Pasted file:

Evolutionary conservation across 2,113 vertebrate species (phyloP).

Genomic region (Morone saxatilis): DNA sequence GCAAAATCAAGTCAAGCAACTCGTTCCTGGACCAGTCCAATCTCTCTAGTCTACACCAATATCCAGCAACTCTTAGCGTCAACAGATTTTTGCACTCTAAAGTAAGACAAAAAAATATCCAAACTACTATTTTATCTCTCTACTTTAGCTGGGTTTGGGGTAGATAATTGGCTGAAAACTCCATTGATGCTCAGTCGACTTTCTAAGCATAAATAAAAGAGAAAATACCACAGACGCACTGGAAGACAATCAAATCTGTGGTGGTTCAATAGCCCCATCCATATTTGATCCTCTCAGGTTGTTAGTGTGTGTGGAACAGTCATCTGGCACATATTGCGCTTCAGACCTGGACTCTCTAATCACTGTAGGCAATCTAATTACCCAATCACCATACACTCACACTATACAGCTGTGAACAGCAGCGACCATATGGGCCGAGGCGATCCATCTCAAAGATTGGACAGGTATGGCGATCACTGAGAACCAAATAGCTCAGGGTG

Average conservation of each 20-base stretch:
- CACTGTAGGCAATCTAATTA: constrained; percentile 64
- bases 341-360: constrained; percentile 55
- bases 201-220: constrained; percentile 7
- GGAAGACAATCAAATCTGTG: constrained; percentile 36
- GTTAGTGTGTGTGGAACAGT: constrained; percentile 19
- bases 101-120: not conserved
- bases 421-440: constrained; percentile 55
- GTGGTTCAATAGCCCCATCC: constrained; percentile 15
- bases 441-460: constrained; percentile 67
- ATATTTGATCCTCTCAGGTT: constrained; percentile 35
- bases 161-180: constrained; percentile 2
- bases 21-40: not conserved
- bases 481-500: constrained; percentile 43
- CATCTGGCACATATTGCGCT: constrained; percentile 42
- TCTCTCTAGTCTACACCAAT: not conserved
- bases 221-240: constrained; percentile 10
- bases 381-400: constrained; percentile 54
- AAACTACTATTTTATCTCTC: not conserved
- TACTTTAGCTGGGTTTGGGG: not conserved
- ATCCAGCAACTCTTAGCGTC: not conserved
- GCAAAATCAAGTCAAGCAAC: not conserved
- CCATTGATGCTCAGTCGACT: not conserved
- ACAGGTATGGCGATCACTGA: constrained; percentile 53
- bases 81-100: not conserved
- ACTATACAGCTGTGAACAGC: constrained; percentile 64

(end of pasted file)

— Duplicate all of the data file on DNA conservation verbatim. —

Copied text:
Evolutionary conservation across 2,113 vertebrate species (phyloP).

Genomic region (Morone saxatilis): DNA sequence GCAAAATCAAGTCAAGCAACTCGTTCCTGGACCAGTCCAATCTCTCTAGTCTACACCAATATCCAGCAACTCTTAGCGTCAACAGATTTTTGCACTCTAAAGTAAGACAAAAAAATATCCAAACTACTATTTTATCTCTCTACTTTAGCTGGGTTTGGGGTAGATAATTGGCTGAAAACTCCATTGATGCTCAGTCGACTTTCTAAGCATAAATAAAAGAGAAAATACCACAGACGCACTGGAAGACAATCAAATCTGTGGTGGTTCAATAGCCCCATCCATATTTGATCCTCTCAGGTTGTTAGTGTGTGTGGAACAGTCATCTGGCACATATTGCGCTTCAGACCTGGACTCTCTAATCACTGTAGGCAATCTAATTACCCAATCACCATACACTCACACTATACAGCTGTGAACAGCAGCGACCATATGGGCCGAGGCGATCCATCTCAAAGATTGGACAGGTATGGCGATCACTGAGAACCAAATAGCTCAGGGTG

Average conservation of each 20-base stretch:
- CACTGTAGGCAATCTAATTA: constrained; percentile 64
- bases 341-360: constrained; percentile 55
- bases 201-220: constrained; percentile 7
- GGAAGACAATCAAATCTGTG: constrained; percentile 36
- GTTAGTGTGTGTGGAACAGT: constrained; percentile 19
- bases 101-120: not conserved
- bases 421-440: constrained; percentile 55
- GTGGTTCAATAGCCCCATCC: constrained; percentile 15
- bases 441-460: constrained; percentile 67
- ATATTTGATCCTCTCAGGTT: constrained; percentile 35
- bases 161-180: constrained; percentile 2
- bases 21-40: not conserved
- bases 481-500: constrained; percentile 43
- CATCTGGCACATATTGCGCT: constrained; percentile 42
- TCTCTCTAGTCTACACCAAT: not conserved
- bases 221-240: constrained; percentile 10
- bases 381-400: constrained; percentile 54
- AAACTACTATTTTATCTCTC: not conserved
- TACTTTAGCTGGGTTTGGGG: not conserved
- ATCCAGCAACTCTTAGCGTC: not conserved
- GCAAAATCAAGTCAAGCAAC: not conserved
- CCATTGATGCTCAGTCGACT: not conserved
- ACAGGTATGGCGATCACTGA: constrained; percentile 53
- bases 81-100: not conserved
- ACTATACAGCTGTGAACAGC: constrained; percentile 64